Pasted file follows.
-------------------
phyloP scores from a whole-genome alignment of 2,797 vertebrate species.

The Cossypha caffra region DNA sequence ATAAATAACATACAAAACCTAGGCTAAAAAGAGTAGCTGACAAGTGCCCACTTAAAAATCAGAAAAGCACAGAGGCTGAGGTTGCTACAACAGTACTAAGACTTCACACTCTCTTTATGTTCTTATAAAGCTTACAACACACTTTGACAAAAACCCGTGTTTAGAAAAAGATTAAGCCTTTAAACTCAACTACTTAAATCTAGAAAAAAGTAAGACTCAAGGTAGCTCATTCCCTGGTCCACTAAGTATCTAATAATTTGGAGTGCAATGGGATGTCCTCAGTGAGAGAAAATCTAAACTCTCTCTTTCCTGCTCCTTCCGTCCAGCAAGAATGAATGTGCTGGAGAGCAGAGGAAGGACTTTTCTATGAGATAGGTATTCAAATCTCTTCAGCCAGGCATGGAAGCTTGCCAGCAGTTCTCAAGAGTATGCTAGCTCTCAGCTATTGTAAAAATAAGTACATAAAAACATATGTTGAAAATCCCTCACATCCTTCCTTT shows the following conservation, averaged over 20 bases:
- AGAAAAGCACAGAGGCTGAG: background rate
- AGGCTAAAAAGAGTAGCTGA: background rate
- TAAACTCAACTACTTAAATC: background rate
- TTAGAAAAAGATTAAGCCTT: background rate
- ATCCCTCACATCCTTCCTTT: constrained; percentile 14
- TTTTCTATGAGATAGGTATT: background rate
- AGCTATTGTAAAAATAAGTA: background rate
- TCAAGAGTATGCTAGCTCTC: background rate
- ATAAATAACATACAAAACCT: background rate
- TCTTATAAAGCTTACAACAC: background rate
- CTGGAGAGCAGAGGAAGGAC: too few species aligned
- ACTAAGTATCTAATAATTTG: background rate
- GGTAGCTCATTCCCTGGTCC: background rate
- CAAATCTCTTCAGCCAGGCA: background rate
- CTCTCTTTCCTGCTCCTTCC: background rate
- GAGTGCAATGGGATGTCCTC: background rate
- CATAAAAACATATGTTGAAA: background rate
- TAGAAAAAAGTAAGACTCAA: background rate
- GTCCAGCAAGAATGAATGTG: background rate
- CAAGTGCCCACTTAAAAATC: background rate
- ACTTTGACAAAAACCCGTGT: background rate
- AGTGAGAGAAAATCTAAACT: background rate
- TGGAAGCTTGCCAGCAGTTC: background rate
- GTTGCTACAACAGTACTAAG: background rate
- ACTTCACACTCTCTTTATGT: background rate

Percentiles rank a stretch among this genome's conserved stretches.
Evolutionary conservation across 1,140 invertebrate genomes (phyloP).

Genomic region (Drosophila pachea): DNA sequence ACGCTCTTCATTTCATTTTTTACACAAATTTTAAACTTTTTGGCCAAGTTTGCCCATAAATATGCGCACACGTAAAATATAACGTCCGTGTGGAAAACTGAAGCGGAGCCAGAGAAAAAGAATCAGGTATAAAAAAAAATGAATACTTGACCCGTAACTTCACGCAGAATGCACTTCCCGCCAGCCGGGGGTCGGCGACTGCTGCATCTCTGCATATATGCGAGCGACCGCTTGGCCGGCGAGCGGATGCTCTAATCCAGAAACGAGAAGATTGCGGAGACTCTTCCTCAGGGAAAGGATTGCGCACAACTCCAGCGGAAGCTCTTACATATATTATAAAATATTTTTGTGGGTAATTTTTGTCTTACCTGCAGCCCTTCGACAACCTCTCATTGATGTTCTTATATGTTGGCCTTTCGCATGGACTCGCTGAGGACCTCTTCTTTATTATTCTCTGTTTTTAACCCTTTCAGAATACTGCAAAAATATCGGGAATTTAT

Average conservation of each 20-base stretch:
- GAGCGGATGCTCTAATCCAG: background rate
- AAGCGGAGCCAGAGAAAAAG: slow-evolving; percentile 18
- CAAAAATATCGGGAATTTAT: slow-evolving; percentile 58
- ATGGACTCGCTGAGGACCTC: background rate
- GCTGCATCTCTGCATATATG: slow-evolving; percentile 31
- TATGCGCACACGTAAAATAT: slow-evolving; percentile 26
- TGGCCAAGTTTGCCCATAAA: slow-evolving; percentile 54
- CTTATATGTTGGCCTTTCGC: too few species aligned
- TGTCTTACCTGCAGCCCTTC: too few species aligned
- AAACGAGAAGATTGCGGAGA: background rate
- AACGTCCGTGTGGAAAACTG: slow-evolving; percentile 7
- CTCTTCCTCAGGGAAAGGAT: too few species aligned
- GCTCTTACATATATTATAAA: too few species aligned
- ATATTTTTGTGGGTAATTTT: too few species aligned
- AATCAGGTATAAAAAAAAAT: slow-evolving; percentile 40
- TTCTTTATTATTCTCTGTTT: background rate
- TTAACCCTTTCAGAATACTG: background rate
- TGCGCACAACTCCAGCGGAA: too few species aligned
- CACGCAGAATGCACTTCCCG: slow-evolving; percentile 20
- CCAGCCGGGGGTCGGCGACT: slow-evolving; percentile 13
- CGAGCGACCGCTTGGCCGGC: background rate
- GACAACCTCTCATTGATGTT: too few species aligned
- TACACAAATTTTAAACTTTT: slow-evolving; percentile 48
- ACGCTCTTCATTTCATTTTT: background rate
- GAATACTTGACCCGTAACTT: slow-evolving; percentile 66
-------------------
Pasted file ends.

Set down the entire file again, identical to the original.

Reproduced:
phyloP scores from a whole-genome alignment of 2,797 vertebrate species.

The Cossypha caffra region DNA sequence ATAAATAACATACAAAACCTAGGCTAAAAAGAGTAGCTGACAAGTGCCCACTTAAAAATCAGAAAAGCACAGAGGCTGAGGTTGCTACAACAGTACTAAGACTTCACACTCTCTTTATGTTCTTATAAAGCTTACAACACACTTTGACAAAAACCCGTGTTTAGAAAAAGATTAAGCCTTTAAACTCAACTACTTAAATCTAGAAAAAAGTAAGACTCAAGGTAGCTCATTCCCTGGTCCACTAAGTATCTAATAATTTGGAGTGCAATGGGATGTCCTCAGTGAGAGAAAATCTAAACTCTCTCTTTCCTGCTCCTTCCGTCCAGCAAGAATGAATGTGCTGGAGAGCAGAGGAAGGACTTTTCTATGAGATAGGTATTCAAATCTCTTCAGCCAGGCATGGAAGCTTGCCAGCAGTTCTCAAGAGTATGCTAGCTCTCAGCTATTGTAAAAATAAGTACATAAAAACATATGTTGAAAATCCCTCACATCCTTCCTTT shows the following conservation, averaged over 20 bases:
- AGAAAAGCACAGAGGCTGAG: background rate
- AGGCTAAAAAGAGTAGCTGA: background rate
- TAAACTCAACTACTTAAATC: background rate
- TTAGAAAAAGATTAAGCCTT: background rate
- ATCCCTCACATCCTTCCTTT: constrained; percentile 14
- TTTTCTATGAGATAGGTATT: background rate
- AGCTATTGTAAAAATAAGTA: background rate
- TCAAGAGTATGCTAGCTCTC: background rate
- ATAAATAACATACAAAACCT: background rate
- TCTTATAAAGCTTACAACAC: background rate
- CTGGAGAGCAGAGGAAGGAC: too few species aligned
- ACTAAGTATCTAATAATTTG: background rate
- GGTAGCTCATTCCCTGGTCC: background rate
- CAAATCTCTTCAGCCAGGCA: background rate
- CTCTCTTTCCTGCTCCTTCC: background rate
- GAGTGCAATGGGATGTCCTC: background rate
- CATAAAAACATATGTTGAAA: background rate
- TAGAAAAAAGTAAGACTCAA: background rate
- GTCCAGCAAGAATGAATGTG: background rate
- CAAGTGCCCACTTAAAAATC: background rate
- ACTTTGACAAAAACCCGTGT: background rate
- AGTGAGAGAAAATCTAAACT: background rate
- TGGAAGCTTGCCAGCAGTTC: background rate
- GTTGCTACAACAGTACTAAG: background rate
- ACTTCACACTCTCTTTATGT: background rate

Percentiles rank a stretch among this genome's conserved stretches.
Evolutionary conservation across 1,140 invertebrate genomes (phyloP).

Genomic region (Drosophila pachea): DNA sequence ACGCTCTTCATTTCATTTTTTACACAAATTTTAAACTTTTTGGCCAAGTTTGCCCATAAATATGCGCACACGTAAAATATAACGTCCGTGTGGAAAACTGAAGCGGAGCCAGAGAAAAAGAATCAGGTATAAAAAAAAATGAATACTTGACCCGTAACTTCACGCAGAATGCACTTCCCGCCAGCCGGGGGTCGGCGACTGCTGCATCTCTGCATATATGCGAGCGACCGCTTGGCCGGCGAGCGGATGCTCTAATCCAGAAACGAGAAGATTGCGGAGACTCTTCCTCAGGGAAAGGATTGCGCACAACTCCAGCGGAAGCTCTTACATATATTATAAAATATTTTTGTGGGTAATTTTTGTCTTACCTGCAGCCCTTCGACAACCTCTCATTGATGTTCTTATATGTTGGCCTTTCGCATGGACTCGCTGAGGACCTCTTCTTTATTATTCTCTGTTTTTAACCCTTTCAGAATACTGCAAAAATATCGGGAATTTAT

Average conservation of each 20-base stretch:
- GAGCGGATGCTCTAATCCAG: background rate
- AAGCGGAGCCAGAGAAAAAG: slow-evolving; percentile 18
- CAAAAATATCGGGAATTTAT: slow-evolving; percentile 58
- ATGGACTCGCTGAGGACCTC: background rate
- GCTGCATCTCTGCATATATG: slow-evolving; percentile 31
- TATGCGCACACGTAAAATAT: slow-evolving; percentile 26
- TGGCCAAGTTTGCCCATAAA: slow-evolving; percentile 54
- CTTATATGTTGGCCTTTCGC: too few species aligned
- TGTCTTACCTGCAGCCCTTC: too few species aligned
- AAACGAGAAGATTGCGGAGA: background rate
- AACGTCCGTGTGGAAAACTG: slow-evolving; percentile 7
- CTCTTCCTCAGGGAAAGGAT: too few species aligned
- GCTCTTACATATATTATAAA: too few species aligned
- ATATTTTTGTGGGTAATTTT: too few species aligned
- AATCAGGTATAAAAAAAAAT: slow-evolving; percentile 40
- TTCTTTATTATTCTCTGTTT: background rate
- TTAACCCTTTCAGAATACTG: background rate
- TGCGCACAACTCCAGCGGAA: too few species aligned
- CACGCAGAATGCACTTCCCG: slow-evolving; percentile 20
- CCAGCCGGGGGTCGGCGACT: slow-evolving; percentile 13
- CGAGCGACCGCTTGGCCGGC: background rate
- GACAACCTCTCATTGATGTT: too few species aligned
- TACACAAATTTTAAACTTTT: slow-evolving; percentile 48
- ACGCTCTTCATTTCATTTTT: background rate
- GAATACTTGACCCGTAACTT: slow-evolving; percentile 66